Traditionally, Mexicans serve tamales at Christmas or other holiday and celebration dinners. Although typically filled with pork or beef and high in both fat and calories, these little corn husk bundles of filling surrounded by corn dough don't have to be high in fat and calories if you make them yourself and choose more nutritious ingredients.
One pork tamale contains about 247 calories, 10.4 grams of protein, 22.4 grams of carbohydrates and 12.8 grams of fat, including 3.8 grams of saturated fat. This is 20 percent of the daily value for fat and 19 percent of the DV for saturated fat. However, this tamale also provides 14 percent of the DV for fiber. Getting too much fat and saturated fat in your diet makes it more likely you will gain weight and develop Type 2 diabetes and heart disease, while consuming plenty of dietary fiber lowers your risk for high cholesterol and constipation.
Pork tamales aren't a particularly good source of most vitamins, although each tamale does provide at least 5 percent of the DV for niacin, vitamin B-6, vitamin A and vitamin K. Niacin improves your circulation, and vitamin B-6 is essential for normal brain function. You need vitamin A to keep your eyes healthy and your immune system working properly, and vitamin K is necessary for blood clotting.
While each pork tamale provides 10 percent of the DV for calcium, which you need for healthy bones and muscle and nerve function, it also contains 672 milligrams of sodium, which is 29 percent of the recommended daily limit for healthy people. Getting too much sodium in your diet increases your risk for high blood pressure, stroke and heart attack.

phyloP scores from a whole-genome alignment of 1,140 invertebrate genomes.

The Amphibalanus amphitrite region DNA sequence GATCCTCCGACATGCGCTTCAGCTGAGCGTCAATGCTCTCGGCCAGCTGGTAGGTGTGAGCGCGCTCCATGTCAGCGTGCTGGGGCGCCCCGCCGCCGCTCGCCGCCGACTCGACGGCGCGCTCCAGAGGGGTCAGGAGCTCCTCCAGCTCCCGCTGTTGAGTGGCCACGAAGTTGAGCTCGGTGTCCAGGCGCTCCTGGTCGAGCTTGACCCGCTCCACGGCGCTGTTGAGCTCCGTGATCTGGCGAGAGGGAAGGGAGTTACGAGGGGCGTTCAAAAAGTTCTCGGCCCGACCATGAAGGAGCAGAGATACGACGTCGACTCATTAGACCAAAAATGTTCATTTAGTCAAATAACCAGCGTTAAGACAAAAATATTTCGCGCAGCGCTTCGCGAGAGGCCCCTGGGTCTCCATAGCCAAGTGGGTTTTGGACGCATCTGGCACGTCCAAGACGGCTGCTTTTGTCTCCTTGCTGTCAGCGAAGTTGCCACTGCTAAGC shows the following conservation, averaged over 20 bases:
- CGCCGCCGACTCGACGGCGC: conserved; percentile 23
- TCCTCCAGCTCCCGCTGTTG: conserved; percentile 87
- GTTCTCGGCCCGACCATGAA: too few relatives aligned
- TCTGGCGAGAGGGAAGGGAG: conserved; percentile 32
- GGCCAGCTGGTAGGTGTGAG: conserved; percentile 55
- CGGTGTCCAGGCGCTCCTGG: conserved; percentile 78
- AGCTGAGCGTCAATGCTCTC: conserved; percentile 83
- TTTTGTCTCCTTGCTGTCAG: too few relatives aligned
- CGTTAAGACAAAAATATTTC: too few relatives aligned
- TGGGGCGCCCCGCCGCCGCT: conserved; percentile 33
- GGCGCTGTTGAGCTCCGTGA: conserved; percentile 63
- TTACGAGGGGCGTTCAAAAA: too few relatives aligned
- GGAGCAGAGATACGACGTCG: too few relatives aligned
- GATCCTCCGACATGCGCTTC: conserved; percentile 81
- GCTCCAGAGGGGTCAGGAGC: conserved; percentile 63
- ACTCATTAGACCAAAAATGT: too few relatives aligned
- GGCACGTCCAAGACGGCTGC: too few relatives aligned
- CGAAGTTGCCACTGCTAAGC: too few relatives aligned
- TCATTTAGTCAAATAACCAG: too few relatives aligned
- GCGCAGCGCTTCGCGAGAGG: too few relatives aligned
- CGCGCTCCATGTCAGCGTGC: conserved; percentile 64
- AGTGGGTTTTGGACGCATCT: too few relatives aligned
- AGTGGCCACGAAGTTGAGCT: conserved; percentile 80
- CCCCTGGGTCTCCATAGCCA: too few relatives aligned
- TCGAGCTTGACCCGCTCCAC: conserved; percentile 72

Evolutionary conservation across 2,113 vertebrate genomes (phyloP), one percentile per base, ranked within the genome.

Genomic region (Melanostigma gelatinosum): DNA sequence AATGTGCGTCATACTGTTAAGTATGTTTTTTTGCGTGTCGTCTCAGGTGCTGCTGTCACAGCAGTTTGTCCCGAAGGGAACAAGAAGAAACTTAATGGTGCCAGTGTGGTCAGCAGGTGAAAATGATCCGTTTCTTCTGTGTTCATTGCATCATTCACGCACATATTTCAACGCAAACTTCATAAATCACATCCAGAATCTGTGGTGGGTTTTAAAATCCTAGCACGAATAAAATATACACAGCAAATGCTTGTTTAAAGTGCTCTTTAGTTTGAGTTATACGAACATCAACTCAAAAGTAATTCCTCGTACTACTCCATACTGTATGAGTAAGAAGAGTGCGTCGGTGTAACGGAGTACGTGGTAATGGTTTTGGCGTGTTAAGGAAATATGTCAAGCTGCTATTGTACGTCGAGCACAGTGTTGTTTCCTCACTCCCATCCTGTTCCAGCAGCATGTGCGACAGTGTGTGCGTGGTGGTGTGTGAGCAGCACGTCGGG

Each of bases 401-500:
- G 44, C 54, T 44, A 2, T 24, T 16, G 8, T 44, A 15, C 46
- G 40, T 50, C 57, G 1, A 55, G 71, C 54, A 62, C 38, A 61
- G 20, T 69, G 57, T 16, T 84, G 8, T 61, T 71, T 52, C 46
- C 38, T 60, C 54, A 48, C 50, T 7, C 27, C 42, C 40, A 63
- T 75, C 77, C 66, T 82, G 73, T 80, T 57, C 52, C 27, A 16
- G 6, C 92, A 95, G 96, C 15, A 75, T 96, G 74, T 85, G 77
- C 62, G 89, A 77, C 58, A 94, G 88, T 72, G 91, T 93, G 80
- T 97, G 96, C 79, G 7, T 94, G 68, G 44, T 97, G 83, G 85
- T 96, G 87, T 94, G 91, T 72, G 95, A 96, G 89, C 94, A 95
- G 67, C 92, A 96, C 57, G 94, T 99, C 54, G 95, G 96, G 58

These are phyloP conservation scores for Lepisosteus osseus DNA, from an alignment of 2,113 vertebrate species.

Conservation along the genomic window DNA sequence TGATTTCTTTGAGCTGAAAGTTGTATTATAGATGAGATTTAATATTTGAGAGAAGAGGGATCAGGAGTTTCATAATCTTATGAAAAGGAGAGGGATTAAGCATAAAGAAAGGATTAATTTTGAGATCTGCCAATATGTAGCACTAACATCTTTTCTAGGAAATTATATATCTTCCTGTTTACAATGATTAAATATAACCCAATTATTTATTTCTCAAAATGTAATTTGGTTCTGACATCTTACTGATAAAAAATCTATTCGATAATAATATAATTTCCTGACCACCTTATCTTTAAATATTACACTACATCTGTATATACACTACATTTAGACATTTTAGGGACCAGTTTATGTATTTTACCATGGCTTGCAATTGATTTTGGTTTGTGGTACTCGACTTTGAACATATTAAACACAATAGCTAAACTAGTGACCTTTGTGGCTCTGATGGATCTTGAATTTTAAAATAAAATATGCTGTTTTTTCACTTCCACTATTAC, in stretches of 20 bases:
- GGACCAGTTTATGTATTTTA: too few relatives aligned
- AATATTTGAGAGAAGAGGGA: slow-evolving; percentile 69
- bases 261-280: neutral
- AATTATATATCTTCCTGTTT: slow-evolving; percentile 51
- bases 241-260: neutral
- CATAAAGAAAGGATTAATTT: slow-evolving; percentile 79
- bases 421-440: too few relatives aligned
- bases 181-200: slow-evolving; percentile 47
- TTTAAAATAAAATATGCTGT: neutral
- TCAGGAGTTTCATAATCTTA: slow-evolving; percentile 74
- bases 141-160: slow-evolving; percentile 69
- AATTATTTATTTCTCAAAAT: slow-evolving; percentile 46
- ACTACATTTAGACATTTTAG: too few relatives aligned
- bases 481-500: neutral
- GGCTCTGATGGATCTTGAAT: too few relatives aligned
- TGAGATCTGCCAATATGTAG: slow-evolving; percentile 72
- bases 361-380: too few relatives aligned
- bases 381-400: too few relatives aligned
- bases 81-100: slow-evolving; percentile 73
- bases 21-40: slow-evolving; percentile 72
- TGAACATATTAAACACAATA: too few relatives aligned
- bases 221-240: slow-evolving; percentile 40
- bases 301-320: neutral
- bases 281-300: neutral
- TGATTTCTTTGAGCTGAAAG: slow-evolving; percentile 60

Making Healthier Tamales
Instead of buying relatively unhealthy tamales at a store or restaurant, make them yourself to improve their nutritional content. Opt for bean, vegetable, chicken or shrimp filling instead of beef or pork, and go easy on the cheese you use in your filling to lower their fat content. Bean and vegetable fillings also increase the nutrient and fiber content of tamales. Replacing the large amount of lard traditionally used for the corn dough with whipped, part-skim ricotta cheese, as recommended by "Eating Well," cuts the fat and calories in tamales by more than half and increases their calcium content.
Based in Massachusetts, Jessica Bruso has been writing since 2008. She holds a master of science degree in food policy and applied nutrition and a bachelor of arts degree in international relations, both from Tufts University.